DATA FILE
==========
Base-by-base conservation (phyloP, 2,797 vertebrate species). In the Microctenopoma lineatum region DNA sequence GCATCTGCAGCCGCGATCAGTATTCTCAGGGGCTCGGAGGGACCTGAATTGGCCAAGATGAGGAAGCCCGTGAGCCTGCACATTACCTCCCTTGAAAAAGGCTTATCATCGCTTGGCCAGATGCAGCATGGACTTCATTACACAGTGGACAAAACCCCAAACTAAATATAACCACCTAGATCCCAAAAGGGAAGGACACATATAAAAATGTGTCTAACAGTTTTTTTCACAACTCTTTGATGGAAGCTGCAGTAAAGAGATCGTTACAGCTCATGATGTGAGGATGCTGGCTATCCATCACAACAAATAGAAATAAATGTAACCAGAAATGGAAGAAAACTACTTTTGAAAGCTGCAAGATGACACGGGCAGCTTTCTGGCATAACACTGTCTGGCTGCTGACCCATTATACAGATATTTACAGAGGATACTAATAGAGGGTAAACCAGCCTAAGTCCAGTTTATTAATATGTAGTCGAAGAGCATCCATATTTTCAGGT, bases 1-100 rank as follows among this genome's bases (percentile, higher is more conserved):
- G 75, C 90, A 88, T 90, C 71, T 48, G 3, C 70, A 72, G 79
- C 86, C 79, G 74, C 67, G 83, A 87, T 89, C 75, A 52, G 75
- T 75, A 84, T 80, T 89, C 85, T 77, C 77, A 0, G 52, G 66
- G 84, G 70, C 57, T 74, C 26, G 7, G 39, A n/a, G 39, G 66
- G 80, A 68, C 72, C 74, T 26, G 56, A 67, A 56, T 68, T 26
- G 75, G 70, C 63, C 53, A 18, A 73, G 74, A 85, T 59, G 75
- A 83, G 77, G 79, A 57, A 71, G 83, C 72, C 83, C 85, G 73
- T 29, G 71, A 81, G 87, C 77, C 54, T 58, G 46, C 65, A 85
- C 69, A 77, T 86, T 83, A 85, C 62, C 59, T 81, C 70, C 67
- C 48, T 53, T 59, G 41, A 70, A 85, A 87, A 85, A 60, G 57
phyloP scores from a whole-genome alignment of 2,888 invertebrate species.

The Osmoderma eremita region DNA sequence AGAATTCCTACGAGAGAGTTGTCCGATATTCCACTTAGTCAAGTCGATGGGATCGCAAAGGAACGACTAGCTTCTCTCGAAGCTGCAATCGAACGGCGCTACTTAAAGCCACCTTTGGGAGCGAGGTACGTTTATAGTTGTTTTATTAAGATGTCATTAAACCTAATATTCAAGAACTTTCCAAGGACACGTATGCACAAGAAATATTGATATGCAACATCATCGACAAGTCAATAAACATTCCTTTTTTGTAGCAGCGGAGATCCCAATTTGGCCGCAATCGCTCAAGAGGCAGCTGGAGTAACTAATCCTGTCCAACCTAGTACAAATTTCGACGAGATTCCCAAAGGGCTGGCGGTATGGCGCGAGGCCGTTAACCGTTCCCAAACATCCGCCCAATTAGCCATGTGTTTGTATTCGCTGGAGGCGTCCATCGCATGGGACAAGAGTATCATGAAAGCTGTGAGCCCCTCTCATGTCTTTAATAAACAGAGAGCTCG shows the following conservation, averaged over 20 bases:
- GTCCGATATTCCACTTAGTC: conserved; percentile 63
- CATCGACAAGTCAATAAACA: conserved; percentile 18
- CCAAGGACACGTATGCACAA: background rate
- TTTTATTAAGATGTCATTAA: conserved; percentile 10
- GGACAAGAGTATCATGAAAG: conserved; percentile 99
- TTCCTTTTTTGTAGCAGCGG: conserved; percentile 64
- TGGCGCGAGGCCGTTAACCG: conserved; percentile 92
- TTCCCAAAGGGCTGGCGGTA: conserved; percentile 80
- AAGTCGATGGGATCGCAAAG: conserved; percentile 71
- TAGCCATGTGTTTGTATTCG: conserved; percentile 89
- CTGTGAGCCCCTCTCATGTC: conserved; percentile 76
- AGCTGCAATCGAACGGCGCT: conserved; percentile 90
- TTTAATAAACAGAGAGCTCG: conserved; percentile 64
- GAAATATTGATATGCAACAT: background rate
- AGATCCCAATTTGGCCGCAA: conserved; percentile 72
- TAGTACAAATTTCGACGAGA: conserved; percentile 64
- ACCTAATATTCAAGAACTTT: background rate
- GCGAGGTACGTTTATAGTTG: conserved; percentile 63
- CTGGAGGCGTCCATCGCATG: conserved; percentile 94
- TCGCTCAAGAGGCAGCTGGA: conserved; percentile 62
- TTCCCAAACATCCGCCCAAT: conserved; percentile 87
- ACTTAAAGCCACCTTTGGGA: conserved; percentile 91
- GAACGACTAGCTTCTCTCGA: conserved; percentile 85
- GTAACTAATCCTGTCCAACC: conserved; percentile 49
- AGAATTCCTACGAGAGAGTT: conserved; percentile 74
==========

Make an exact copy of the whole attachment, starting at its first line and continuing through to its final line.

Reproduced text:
Base-by-base conservation (phyloP, 2,797 vertebrate species). In the Microctenopoma lineatum region DNA sequence GCATCTGCAGCCGCGATCAGTATTCTCAGGGGCTCGGAGGGACCTGAATTGGCCAAGATGAGGAAGCCCGTGAGCCTGCACATTACCTCCCTTGAAAAAGGCTTATCATCGCTTGGCCAGATGCAGCATGGACTTCATTACACAGTGGACAAAACCCCAAACTAAATATAACCACCTAGATCCCAAAAGGGAAGGACACATATAAAAATGTGTCTAACAGTTTTTTTCACAACTCTTTGATGGAAGCTGCAGTAAAGAGATCGTTACAGCTCATGATGTGAGGATGCTGGCTATCCATCACAACAAATAGAAATAAATGTAACCAGAAATGGAAGAAAACTACTTTTGAAAGCTGCAAGATGACACGGGCAGCTTTCTGGCATAACACTGTCTGGCTGCTGACCCATTATACAGATATTTACAGAGGATACTAATAGAGGGTAAACCAGCCTAAGTCCAGTTTATTAATATGTAGTCGAAGAGCATCCATATTTTCAGGT, bases 1-100 rank as follows among this genome's bases (percentile, higher is more conserved):
- G 75, C 90, A 88, T 90, C 71, T 48, G 3, C 70, A 72, G 79
- C 86, C 79, G 74, C 67, G 83, A 87, T 89, C 75, A 52, G 75
- T 75, A 84, T 80, T 89, C 85, T 77, C 77, A 0, G 52, G 66
- G 84, G 70, C 57, T 74, C 26, G 7, G 39, A n/a, G 39, G 66
- G 80, A 68, C 72, C 74, T 26, G 56, A 67, A 56, T 68, T 26
- G 75, G 70, C 63, C 53, A 18, A 73, G 74, A 85, T 59, G 75
- A 83, G 77, G 79, A 57, A 71, G 83, C 72, C 83, C 85, G 73
- T 29, G 71, A 81, G 87, C 77, C 54, T 58, G 46, C 65, A 85
- C 69, A 77, T 86, T 83, A 85, C 62, C 59, T 81, C 70, C 67
- C 48, T 53, T 59, G 41, A 70, A 85, A 87, A 85, A 60, G 57
phyloP scores from a whole-genome alignment of 2,888 invertebrate species.

The Osmoderma eremita region DNA sequence AGAATTCCTACGAGAGAGTTGTCCGATATTCCACTTAGTCAAGTCGATGGGATCGCAAAGGAACGACTAGCTTCTCTCGAAGCTGCAATCGAACGGCGCTACTTAAAGCCACCTTTGGGAGCGAGGTACGTTTATAGTTGTTTTATTAAGATGTCATTAAACCTAATATTCAAGAACTTTCCAAGGACACGTATGCACAAGAAATATTGATATGCAACATCATCGACAAGTCAATAAACATTCCTTTTTTGTAGCAGCGGAGATCCCAATTTGGCCGCAATCGCTCAAGAGGCAGCTGGAGTAACTAATCCTGTCCAACCTAGTACAAATTTCGACGAGATTCCCAAAGGGCTGGCGGTATGGCGCGAGGCCGTTAACCGTTCCCAAACATCCGCCCAATTAGCCATGTGTTTGTATTCGCTGGAGGCGTCCATCGCATGGGACAAGAGTATCATGAAAGCTGTGAGCCCCTCTCATGTCTTTAATAAACAGAGAGCTCG shows the following conservation, averaged over 20 bases:
- GTCCGATATTCCACTTAGTC: conserved; percentile 63
- CATCGACAAGTCAATAAACA: conserved; percentile 18
- CCAAGGACACGTATGCACAA: background rate
- TTTTATTAAGATGTCATTAA: conserved; percentile 10
- GGACAAGAGTATCATGAAAG: conserved; percentile 99
- TTCCTTTTTTGTAGCAGCGG: conserved; percentile 64
- TGGCGCGAGGCCGTTAACCG: conserved; percentile 92
- TTCCCAAAGGGCTGGCGGTA: conserved; percentile 80
- AAGTCGATGGGATCGCAAAG: conserved; percentile 71
- TAGCCATGTGTTTGTATTCG: conserved; percentile 89
- CTGTGAGCCCCTCTCATGTC: conserved; percentile 76
- AGCTGCAATCGAACGGCGCT: conserved; percentile 90
- TTTAATAAACAGAGAGCTCG: conserved; percentile 64
- GAAATATTGATATGCAACAT: background rate
- AGATCCCAATTTGGCCGCAA: conserved; percentile 72
- TAGTACAAATTTCGACGAGA: conserved; percentile 64
- ACCTAATATTCAAGAACTTT: background rate
- GCGAGGTACGTTTATAGTTG: conserved; percentile 63
- CTGGAGGCGTCCATCGCATG: conserved; percentile 94
- TCGCTCAAGAGGCAGCTGGA: conserved; percentile 62
- TTCCCAAACATCCGCCCAAT: conserved; percentile 87
- ACTTAAAGCCACCTTTGGGA: conserved; percentile 91
- GAACGACTAGCTTCTCTCGA: conserved; percentile 85
- GTAACTAATCCTGTCCAACC: conserved; percentile 49
- AGAATTCCTACGAGAGAGTT: conserved; percentile 74